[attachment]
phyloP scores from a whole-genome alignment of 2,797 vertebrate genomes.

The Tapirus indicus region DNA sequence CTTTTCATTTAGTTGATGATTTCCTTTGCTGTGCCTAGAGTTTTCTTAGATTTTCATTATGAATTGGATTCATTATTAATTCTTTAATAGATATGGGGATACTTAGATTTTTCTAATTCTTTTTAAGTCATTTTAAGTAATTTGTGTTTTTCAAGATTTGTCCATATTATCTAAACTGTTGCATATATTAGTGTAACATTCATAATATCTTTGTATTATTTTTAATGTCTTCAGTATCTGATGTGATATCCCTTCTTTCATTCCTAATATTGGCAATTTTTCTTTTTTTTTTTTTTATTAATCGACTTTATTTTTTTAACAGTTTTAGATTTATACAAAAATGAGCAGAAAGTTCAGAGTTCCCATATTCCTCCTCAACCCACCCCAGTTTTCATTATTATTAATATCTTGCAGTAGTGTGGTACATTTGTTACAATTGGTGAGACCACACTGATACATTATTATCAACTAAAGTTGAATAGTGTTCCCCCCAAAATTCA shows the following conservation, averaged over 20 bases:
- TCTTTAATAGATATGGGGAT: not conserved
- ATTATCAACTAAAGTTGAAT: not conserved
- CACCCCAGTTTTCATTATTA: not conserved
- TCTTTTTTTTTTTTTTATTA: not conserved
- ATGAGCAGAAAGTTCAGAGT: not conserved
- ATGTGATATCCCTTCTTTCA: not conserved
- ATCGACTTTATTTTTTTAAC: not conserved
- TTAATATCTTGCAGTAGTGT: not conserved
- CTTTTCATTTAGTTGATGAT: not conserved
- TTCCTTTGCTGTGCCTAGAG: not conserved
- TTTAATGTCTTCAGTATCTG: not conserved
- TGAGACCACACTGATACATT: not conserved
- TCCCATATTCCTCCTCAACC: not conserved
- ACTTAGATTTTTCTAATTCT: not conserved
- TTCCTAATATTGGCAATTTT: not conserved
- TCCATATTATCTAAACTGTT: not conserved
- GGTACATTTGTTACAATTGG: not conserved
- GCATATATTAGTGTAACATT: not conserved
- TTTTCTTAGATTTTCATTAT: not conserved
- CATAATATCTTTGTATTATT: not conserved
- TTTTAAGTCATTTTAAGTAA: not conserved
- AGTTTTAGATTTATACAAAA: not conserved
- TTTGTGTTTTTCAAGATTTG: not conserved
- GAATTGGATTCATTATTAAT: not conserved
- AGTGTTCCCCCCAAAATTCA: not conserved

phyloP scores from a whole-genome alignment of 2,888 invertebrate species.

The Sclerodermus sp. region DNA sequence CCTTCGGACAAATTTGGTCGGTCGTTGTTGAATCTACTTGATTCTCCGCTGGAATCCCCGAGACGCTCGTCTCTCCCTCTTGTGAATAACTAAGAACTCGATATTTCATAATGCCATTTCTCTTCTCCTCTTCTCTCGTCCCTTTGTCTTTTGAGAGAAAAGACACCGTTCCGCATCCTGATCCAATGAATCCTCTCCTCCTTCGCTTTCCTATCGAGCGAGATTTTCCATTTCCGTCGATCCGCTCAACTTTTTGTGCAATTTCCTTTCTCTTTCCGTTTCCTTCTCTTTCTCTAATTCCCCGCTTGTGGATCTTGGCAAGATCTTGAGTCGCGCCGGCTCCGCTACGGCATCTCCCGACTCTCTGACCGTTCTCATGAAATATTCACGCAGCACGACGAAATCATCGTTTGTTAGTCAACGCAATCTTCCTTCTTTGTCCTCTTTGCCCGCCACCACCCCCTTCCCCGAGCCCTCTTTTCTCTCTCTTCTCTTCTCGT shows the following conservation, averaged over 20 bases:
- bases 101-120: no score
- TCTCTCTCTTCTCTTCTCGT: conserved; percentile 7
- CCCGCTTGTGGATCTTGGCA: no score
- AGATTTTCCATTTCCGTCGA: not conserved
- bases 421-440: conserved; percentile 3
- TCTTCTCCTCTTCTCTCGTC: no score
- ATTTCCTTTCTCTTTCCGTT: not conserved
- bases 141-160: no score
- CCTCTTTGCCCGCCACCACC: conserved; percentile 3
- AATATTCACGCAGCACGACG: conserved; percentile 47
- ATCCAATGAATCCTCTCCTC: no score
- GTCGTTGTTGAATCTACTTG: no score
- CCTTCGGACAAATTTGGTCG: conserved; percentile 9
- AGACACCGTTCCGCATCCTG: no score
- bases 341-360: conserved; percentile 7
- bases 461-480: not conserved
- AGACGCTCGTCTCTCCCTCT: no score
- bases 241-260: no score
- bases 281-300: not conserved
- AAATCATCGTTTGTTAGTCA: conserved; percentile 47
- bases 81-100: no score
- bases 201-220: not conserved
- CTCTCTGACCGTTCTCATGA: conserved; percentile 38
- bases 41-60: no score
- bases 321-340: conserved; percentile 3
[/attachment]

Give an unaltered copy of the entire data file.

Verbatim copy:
phyloP scores from a whole-genome alignment of 2,797 vertebrate genomes.

The Tapirus indicus region DNA sequence CTTTTCATTTAGTTGATGATTTCCTTTGCTGTGCCTAGAGTTTTCTTAGATTTTCATTATGAATTGGATTCATTATTAATTCTTTAATAGATATGGGGATACTTAGATTTTTCTAATTCTTTTTAAGTCATTTTAAGTAATTTGTGTTTTTCAAGATTTGTCCATATTATCTAAACTGTTGCATATATTAGTGTAACATTCATAATATCTTTGTATTATTTTTAATGTCTTCAGTATCTGATGTGATATCCCTTCTTTCATTCCTAATATTGGCAATTTTTCTTTTTTTTTTTTTTATTAATCGACTTTATTTTTTTAACAGTTTTAGATTTATACAAAAATGAGCAGAAAGTTCAGAGTTCCCATATTCCTCCTCAACCCACCCCAGTTTTCATTATTATTAATATCTTGCAGTAGTGTGGTACATTTGTTACAATTGGTGAGACCACACTGATACATTATTATCAACTAAAGTTGAATAGTGTTCCCCCCAAAATTCA shows the following conservation, averaged over 20 bases:
- TCTTTAATAGATATGGGGAT: not conserved
- ATTATCAACTAAAGTTGAAT: not conserved
- CACCCCAGTTTTCATTATTA: not conserved
- TCTTTTTTTTTTTTTTATTA: not conserved
- ATGAGCAGAAAGTTCAGAGT: not conserved
- ATGTGATATCCCTTCTTTCA: not conserved
- ATCGACTTTATTTTTTTAAC: not conserved
- TTAATATCTTGCAGTAGTGT: not conserved
- CTTTTCATTTAGTTGATGAT: not conserved
- TTCCTTTGCTGTGCCTAGAG: not conserved
- TTTAATGTCTTCAGTATCTG: not conserved
- TGAGACCACACTGATACATT: not conserved
- TCCCATATTCCTCCTCAACC: not conserved
- ACTTAGATTTTTCTAATTCT: not conserved
- TTCCTAATATTGGCAATTTT: not conserved
- TCCATATTATCTAAACTGTT: not conserved
- GGTACATTTGTTACAATTGG: not conserved
- GCATATATTAGTGTAACATT: not conserved
- TTTTCTTAGATTTTCATTAT: not conserved
- CATAATATCTTTGTATTATT: not conserved
- TTTTAAGTCATTTTAAGTAA: not conserved
- AGTTTTAGATTTATACAAAA: not conserved
- TTTGTGTTTTTCAAGATTTG: not conserved
- GAATTGGATTCATTATTAAT: not conserved
- AGTGTTCCCCCCAAAATTCA: not conserved

phyloP scores from a whole-genome alignment of 2,888 invertebrate species.

The Sclerodermus sp. region DNA sequence CCTTCGGACAAATTTGGTCGGTCGTTGTTGAATCTACTTGATTCTCCGCTGGAATCCCCGAGACGCTCGTCTCTCCCTCTTGTGAATAACTAAGAACTCGATATTTCATAATGCCATTTCTCTTCTCCTCTTCTCTCGTCCCTTTGTCTTTTGAGAGAAAAGACACCGTTCCGCATCCTGATCCAATGAATCCTCTCCTCCTTCGCTTTCCTATCGAGCGAGATTTTCCATTTCCGTCGATCCGCTCAACTTTTTGTGCAATTTCCTTTCTCTTTCCGTTTCCTTCTCTTTCTCTAATTCCCCGCTTGTGGATCTTGGCAAGATCTTGAGTCGCGCCGGCTCCGCTACGGCATCTCCCGACTCTCTGACCGTTCTCATGAAATATTCACGCAGCACGACGAAATCATCGTTTGTTAGTCAACGCAATCTTCCTTCTTTGTCCTCTTTGCCCGCCACCACCCCCTTCCCCGAGCCCTCTTTTCTCTCTCTTCTCTTCTCGT shows the following conservation, averaged over 20 bases:
- bases 101-120: no score
- TCTCTCTCTTCTCTTCTCGT: conserved; percentile 7
- CCCGCTTGTGGATCTTGGCA: no score
- AGATTTTCCATTTCCGTCGA: not conserved
- bases 421-440: conserved; percentile 3
- TCTTCTCCTCTTCTCTCGTC: no score
- ATTTCCTTTCTCTTTCCGTT: not conserved
- bases 141-160: no score
- CCTCTTTGCCCGCCACCACC: conserved; percentile 3
- AATATTCACGCAGCACGACG: conserved; percentile 47
- ATCCAATGAATCCTCTCCTC: no score
- GTCGTTGTTGAATCTACTTG: no score
- CCTTCGGACAAATTTGGTCG: conserved; percentile 9
- AGACACCGTTCCGCATCCTG: no score
- bases 341-360: conserved; percentile 7
- bases 461-480: not conserved
- AGACGCTCGTCTCTCCCTCT: no score
- bases 241-260: no score
- bases 281-300: not conserved
- AAATCATCGTTTGTTAGTCA: conserved; percentile 47
- bases 81-100: no score
- bases 201-220: not conserved
- CTCTCTGACCGTTCTCATGA: conserved; percentile 38
- bases 41-60: no score
- bases 321-340: conserved; percentile 3